I’m attending my second course at the FWBO Buddhist Centre in the anonymous town where I live. I have an allergy to certain aspects of organised religion, mostly from my experiences with evangelical christianity some years ago. It is something to do with the way that the habits and often unthought-through views of certain groups get tangled with the religious teaching. Last week the topic of our course on Ritual was confession and celebration. The idea is a kind of emotional progression in the ritual: we see a far off beautiful snow-capped mountain top; we become acutely aware of its distance from where we are; in spite of this we strive to reach that lofty height and resolve to set out on the journey. The mountain top is something like the Buddha with his unattainable qualities of wisdom and compassion, so we confess our shortcomings in preparation for our journey. Needless to say, the topic of confession and evil deeds leads to a great deal of conversation. The instructor emphasises the releasing effects of apologising to people we may have wronged and generally acknowledging our shortcomings – the example of eating one too many chocolate bars comes up and gets a laugh (the evangelicals always used this example too). There are smatterings of agreement in the class that acknowledging this stuff can be liberating – though one or two ask whether it might be more useful to investigate our ‘wrongdoing’ and what we get out of it. If we did that we might not need to do so much apologising. But confession is not analysis which seems fair enough – but it is presented as having an emotional therapeutic benefit. A helper gives a testimony about his ill will toward a fellow Buddhist and his confession to an elder.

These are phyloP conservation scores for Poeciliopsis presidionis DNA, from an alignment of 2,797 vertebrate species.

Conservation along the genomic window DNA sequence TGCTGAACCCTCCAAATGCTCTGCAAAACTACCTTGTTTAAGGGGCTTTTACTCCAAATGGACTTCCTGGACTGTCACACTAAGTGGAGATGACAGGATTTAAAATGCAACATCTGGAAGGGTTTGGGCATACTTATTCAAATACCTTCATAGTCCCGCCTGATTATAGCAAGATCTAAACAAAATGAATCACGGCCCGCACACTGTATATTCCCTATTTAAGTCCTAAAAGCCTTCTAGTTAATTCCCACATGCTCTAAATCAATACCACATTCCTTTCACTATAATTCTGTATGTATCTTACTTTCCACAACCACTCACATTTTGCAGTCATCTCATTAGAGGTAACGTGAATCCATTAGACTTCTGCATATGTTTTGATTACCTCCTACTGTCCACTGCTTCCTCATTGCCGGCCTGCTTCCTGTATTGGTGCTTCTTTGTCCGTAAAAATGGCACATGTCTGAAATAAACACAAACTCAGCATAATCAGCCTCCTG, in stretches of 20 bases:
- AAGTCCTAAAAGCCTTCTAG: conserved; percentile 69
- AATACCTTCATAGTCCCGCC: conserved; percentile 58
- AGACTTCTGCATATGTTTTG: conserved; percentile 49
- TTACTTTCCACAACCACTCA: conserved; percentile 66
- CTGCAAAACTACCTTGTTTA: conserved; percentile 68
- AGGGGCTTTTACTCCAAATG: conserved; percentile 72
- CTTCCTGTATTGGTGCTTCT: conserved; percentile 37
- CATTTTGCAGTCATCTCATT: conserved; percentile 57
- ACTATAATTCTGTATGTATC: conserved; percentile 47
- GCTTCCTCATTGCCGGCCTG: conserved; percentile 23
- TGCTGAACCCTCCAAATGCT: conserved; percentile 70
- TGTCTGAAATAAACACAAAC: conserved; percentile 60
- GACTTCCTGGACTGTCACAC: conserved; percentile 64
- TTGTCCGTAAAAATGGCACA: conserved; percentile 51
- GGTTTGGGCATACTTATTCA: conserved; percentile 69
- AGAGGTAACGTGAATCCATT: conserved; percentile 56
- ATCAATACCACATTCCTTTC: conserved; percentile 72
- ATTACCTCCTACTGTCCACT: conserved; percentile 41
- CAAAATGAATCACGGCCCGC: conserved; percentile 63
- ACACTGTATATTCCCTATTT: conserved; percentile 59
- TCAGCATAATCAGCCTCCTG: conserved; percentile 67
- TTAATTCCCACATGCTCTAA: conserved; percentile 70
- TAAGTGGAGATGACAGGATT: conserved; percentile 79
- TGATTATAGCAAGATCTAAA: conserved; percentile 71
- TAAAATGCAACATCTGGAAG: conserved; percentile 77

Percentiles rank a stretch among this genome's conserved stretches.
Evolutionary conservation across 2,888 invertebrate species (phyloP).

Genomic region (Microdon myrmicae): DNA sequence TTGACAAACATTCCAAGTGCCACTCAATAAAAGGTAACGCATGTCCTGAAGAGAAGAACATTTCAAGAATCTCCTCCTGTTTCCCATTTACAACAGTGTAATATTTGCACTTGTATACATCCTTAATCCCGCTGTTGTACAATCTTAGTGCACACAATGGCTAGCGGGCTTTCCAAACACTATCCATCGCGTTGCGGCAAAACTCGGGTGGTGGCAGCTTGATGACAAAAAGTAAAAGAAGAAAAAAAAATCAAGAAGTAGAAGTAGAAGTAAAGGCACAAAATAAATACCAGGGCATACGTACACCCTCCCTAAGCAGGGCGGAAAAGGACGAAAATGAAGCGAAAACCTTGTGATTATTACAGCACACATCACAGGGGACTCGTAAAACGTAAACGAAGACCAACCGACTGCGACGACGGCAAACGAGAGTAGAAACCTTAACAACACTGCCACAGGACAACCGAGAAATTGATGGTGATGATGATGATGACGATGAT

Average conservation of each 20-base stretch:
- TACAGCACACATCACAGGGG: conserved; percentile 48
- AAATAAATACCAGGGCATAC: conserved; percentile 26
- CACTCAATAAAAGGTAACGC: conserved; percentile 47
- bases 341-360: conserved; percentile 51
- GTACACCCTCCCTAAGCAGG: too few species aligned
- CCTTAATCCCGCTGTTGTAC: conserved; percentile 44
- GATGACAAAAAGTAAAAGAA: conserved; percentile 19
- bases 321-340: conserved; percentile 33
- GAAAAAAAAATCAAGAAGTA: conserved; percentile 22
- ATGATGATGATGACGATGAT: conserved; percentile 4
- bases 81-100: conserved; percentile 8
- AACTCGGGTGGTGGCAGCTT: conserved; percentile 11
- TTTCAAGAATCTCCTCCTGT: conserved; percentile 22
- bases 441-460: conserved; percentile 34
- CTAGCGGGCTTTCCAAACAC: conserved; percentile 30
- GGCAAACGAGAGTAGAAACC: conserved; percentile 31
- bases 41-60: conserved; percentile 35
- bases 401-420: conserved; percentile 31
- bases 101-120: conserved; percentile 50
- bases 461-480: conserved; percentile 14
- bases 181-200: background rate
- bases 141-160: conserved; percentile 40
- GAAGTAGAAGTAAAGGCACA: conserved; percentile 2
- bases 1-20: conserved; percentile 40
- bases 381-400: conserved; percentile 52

Discussing this with a friend she observes, ‘so the Buddha is meant to be a kind of superego, a constant reminder of our constant state of failure’. Lacanians, she says, seem to have a more accepting attitude toward ‘wrong-doing’. Out of the lecture group she is a member of about a fifth go outside, between the lectures, for cigarettes. Smoking may embody the death drive, but everyone enacts the death drive in one way or another and smoking is just one of these.
This seems eminently grown-up to me.
What is going wrong in this Buddhist group (in my view something is)? Why does this same old half-baked morality keep re-emerging in these kinds of context? How do the traditions of Buddhism get somehow turned into a kind of pop-psychology? I really don’t know. I know people sometimes look to Buddhism as a kind of therapy and the teachers tend to respond in these terms, describing ritual in emotional terms, in this case. Other Buddhist teaching appears to want to liberate people from the dualism of thinking oin opposites, good and bad, etc. So why do we come back to this place?